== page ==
Lucky’s hat at same place.The tree has four or five leaves.Enter Vladimir agitatedly. He halts and looks long at the tree, then suddenly begins to move feverishly about the stage. He halts before the boots, picks one up, examines it, sniffs it, manifests disgust, puts it back carefully. Comes and goes. Halts extreme right and gazes into distance off, shading his eyes with his hand. Comes and goes. Halts extreme left, as before. Comes and goes. Halts suddenly and begins to sing loudly.
He stops, broods. Softly.
And dug the dog a tomb . . .
He remains a moment silent and motionless, then begins to move feverishly about the stage. He halts before the tree, comes and goes, before the boots, comes and goes, halts extreme right, gazes into distance, extreme left, gazes into distance. Enter Estragon right, barefoot, head bowed. He slowly crosses the stage. Vladimir turns and sees him.
VLADIMIR: You again! (Estragon halts but does not raise his head. Vladimir goes towards him.) Come here till I embrace you.
ESTRAGON:Don’t touch me!Vladimir holds back, pained.
VLADIMIR:Do you want me to go away? (Pause.) Gogo! (Pause. Vladimir observes him attentively.) Did they beat you? (Pause.) Gogo! (Estragon remains silent, head bowed.) Where did you spend the night?
ESTRAGON: Don’t touch me! Don’t question me! Don’t speak to me! Stay with me!
VLADIMIR: Did I ever leave you?
ESTRAGON: You let me go.
VLADIMIR:Look at me. (Estragon does not raise his head. Violently.) Will you look at me!Estragon raises his head. They look long at each other, then suddenly embrace, clapping each other on the back. End of the embrace. Estragon, no longer supported, almost falls.
ESTRAGON: What a day!
VLADIMIR: Who beat you? Tell me.
ESTRAGON: Another day done with.
VLADIMIR: Not yet.
ESTRAGON: For me it’s over and done with, no matter what happens. (Silence.) I heard you singing.
VLADIMIR: That’s right, I remember.
ESTRAGON: That finished me. I said to myself, He’s all alone, he thinks I’m gone for ever, and he sings.
VLADIMIR: One is not master of one’s moods. All day I’ve felt in great form. (Pause.) I didn’t get up in the night, not once!
ESTRAGON: (sadly). You see, you piss better when I’m not there.
VLADIMIR: I missed you . . . and at the same time I was happy. Isn’t that a strange thing?
ESTRAGON: (shocked). Happy?
VLADIMIR: Perhaps it’s not quite the right word.
ESTRAGON: And now?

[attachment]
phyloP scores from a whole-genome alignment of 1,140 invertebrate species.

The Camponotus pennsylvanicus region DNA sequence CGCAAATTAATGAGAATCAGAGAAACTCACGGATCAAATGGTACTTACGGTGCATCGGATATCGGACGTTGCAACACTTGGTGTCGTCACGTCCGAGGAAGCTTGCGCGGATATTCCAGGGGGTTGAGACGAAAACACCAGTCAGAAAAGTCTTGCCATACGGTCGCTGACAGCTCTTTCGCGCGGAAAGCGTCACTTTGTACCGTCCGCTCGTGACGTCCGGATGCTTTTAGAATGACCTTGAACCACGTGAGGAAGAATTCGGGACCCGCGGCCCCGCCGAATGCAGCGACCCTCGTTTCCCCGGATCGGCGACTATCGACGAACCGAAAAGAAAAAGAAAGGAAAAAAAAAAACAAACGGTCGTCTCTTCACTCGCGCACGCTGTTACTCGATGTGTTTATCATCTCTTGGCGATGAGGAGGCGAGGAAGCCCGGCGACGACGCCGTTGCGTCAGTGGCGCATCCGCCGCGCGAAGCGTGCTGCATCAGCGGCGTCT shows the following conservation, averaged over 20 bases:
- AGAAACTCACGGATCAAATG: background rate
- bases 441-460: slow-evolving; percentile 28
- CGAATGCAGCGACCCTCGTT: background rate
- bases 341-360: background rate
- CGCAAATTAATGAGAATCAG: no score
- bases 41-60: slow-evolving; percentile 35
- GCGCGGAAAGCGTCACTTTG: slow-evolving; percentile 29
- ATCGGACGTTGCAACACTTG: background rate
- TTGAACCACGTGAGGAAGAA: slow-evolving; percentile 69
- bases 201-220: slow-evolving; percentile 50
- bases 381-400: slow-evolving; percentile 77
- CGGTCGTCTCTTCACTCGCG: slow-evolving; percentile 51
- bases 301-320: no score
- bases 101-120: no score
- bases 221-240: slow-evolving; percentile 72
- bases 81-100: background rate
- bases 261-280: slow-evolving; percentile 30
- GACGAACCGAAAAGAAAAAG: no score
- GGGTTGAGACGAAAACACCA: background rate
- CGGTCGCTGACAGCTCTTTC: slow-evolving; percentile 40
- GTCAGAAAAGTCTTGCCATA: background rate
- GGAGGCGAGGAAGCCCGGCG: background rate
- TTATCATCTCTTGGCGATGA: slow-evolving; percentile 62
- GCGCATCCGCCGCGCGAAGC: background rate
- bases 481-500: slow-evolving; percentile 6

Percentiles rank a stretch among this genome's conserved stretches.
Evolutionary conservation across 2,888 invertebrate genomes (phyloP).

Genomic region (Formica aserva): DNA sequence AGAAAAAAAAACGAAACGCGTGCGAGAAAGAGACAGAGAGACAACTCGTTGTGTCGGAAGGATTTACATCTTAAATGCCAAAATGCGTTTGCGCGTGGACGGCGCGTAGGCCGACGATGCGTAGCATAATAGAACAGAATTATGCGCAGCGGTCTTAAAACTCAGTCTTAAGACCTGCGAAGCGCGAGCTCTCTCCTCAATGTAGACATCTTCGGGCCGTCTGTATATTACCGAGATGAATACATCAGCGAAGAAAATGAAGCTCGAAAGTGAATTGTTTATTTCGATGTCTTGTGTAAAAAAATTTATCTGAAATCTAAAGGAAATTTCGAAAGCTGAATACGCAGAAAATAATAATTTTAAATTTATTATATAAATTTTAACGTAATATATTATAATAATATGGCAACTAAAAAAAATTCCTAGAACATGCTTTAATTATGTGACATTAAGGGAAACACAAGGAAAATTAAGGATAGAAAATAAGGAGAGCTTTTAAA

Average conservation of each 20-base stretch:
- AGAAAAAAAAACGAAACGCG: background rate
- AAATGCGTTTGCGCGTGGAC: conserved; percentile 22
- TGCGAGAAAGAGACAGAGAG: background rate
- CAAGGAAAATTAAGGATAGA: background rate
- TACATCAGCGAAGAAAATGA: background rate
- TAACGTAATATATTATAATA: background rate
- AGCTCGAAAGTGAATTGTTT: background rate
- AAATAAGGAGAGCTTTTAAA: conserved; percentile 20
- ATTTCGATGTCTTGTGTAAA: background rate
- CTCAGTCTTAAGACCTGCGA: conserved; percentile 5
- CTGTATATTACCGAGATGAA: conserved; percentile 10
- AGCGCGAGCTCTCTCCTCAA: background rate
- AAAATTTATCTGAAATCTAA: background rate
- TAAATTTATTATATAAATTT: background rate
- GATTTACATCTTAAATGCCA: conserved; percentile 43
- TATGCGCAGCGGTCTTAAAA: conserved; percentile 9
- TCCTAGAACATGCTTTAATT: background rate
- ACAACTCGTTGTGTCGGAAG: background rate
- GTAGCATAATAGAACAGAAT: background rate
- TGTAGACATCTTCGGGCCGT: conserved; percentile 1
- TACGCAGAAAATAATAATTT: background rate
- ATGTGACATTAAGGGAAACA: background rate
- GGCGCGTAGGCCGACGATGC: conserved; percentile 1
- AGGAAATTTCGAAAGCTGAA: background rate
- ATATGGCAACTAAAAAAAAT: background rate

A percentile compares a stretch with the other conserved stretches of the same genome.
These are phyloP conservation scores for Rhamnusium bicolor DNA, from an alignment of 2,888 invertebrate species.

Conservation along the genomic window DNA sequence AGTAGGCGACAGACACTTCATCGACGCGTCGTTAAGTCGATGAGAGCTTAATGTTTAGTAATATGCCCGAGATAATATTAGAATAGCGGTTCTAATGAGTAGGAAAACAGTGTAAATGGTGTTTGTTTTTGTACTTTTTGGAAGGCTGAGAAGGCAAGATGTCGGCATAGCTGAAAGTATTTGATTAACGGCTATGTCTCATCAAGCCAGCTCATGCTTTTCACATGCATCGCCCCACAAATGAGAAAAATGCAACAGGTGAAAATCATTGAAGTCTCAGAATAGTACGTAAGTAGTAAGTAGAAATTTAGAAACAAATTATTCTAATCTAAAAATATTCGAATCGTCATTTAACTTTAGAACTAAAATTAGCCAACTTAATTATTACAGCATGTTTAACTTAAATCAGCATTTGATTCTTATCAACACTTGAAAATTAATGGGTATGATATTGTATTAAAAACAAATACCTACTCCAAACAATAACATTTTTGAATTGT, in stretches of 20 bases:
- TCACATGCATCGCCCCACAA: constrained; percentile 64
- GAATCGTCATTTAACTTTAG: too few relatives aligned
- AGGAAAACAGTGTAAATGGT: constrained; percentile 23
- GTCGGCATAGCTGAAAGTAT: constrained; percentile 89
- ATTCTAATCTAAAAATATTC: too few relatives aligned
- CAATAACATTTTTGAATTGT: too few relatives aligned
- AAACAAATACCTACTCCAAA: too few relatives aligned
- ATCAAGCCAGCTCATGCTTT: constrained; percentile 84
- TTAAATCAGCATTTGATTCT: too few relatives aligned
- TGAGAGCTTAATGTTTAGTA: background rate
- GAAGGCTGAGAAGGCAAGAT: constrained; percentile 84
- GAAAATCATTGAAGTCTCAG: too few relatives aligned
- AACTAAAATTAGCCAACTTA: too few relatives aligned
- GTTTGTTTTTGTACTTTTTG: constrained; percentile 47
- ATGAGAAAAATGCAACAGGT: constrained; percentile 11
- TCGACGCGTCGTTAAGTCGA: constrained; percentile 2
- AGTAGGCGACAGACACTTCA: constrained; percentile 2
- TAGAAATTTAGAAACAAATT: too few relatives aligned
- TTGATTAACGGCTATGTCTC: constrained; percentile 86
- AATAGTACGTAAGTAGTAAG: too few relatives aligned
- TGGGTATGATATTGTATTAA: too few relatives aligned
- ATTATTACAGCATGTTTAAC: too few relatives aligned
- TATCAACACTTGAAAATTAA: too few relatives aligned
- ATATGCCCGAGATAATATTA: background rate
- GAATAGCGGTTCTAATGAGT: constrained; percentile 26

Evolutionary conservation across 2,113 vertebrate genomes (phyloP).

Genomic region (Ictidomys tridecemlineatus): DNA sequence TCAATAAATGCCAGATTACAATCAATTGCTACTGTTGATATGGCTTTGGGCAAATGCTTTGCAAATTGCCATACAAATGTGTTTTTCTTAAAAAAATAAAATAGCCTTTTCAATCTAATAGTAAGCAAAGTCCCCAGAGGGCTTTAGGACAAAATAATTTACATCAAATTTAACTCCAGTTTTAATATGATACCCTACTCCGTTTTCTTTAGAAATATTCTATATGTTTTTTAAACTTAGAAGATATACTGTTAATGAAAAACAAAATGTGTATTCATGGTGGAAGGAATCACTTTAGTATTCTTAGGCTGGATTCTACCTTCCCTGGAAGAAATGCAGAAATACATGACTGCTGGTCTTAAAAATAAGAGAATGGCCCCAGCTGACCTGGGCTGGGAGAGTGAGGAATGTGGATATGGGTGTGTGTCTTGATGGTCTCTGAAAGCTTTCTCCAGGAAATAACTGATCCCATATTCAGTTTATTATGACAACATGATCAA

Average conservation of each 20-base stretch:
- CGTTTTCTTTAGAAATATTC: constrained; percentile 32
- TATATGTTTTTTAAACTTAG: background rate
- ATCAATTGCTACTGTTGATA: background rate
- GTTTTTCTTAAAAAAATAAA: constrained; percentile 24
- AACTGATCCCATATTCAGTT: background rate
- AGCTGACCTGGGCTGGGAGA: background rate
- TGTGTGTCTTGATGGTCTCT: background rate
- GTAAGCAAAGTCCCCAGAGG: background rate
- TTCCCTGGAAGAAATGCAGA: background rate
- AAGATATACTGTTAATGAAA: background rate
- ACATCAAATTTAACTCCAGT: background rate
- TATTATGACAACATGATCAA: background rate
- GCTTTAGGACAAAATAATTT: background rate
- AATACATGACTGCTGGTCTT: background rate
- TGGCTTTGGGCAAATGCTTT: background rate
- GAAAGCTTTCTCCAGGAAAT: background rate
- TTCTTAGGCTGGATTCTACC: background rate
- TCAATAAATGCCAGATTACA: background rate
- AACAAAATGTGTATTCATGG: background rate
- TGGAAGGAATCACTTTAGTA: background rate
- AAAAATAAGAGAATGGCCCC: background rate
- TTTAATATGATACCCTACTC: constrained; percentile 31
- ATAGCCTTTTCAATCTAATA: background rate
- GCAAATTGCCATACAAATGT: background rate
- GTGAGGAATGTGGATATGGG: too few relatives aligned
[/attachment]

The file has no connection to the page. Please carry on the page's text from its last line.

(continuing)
VLADIMIR: Now? . . . (Joyous.) There you are again . . . (Indifferent.) There we are again. . . (Gloomy.) There I am again.
ESTRAGON: You see, you feel worse when I’m with you. I feel better alone too.
VLADIMIR:(vexed). Then why do you always come crawling back?ESTRAGON: I don’t know.
VLADIMIR: No, but I do. It’s because you don’t know how to defend yourself. I wouldn’t have let them beat you.
ESTRAGON: You couldn’t have stopped them.
VLADIMIR: Why not?
ESTRAGON: There was ten of them.
VLADIMIR: No, I mean before they beat you. I would have stopped you from doing whatever it was you were doing.
ESTRAGON: I wasn’t doing anything.
VLADIMIR: Then why did they beat you?
ESTRAGON:I don’t know.
VLADIMIR: Ah no, Gogo, the truth is there are things that escape you that don’t escape me, you must feel it yourself.
ESTRAGON:I tell you I wasn’t doing anything.
VLADIMIR:Perhaps you weren’t. But it’s the way of doing it that counts, the way of doing it, if you want to go on living.
ESTRAGON: I wasn’t doing anything.
VLADIMIR: ou must be happy too, deep down, if you only knew it.
ESTRAGON: Happy about what?
VLADIMIR: To be back with me again.
ESTRAGON: Would you say so?
VLADIMIR: Say you are, even if it’s not true.
ESTRAGON: What am I to say?
VLADIMIR: Say, I am happy.
ESTRAGON: I am happy.
VLADIMIR:So am I.
ESTRAGON:So am I.
VLADIMIR:We are happy.
ESTRAGON:We are happy. (Silence.) What do we do now, now that we are happy?
VLADIMIR: Wait for Godot. (Estragon groans. Silence.) Things have changed here since yesterday.
ESTRAGON: And if he doesn’t come?
VLADIMIR:(after a moment of bewilderment). We’ll see when the time comes. (Pause.) I was saying that things have changed here since yesterday.
Waiting for Godot is an absurdist play by Samuel Beckett, in which two characters, Vladimir and Estragon, wait endlessly and in vain for the arrival of someone named Godot. Godot’s absence, as well as numerous other aspects of the play, have led to many different interpretations since the play’s 1953 premiere. It was voted “the most significant English language play of the 20th century”.Waiting for Godot is Beckett’s translation of his own original French version, En attendant Godot, and is subtitled (in English only) “a tragicomedy in two acts”. The original French text was composed between 9 October 1948 and 29 January 1949. The première was on 5 January 1953 in the Théâtre de Babylone, Paris.
TV production from 1961, starring Burgess Meredith and Zero Mostel.
Samuel Barclay Beckett (1906 – 1989) was an Irish avant-garde novelist, playwright, theatre director, and poet, who lived in Paris for most of his adult life and wrote in both English and French. His work offers a bleak, tragicomicoutlook on human nature, often coupled with black comedy and gallows humour.
Selected works by Beckett
Translation collections and long works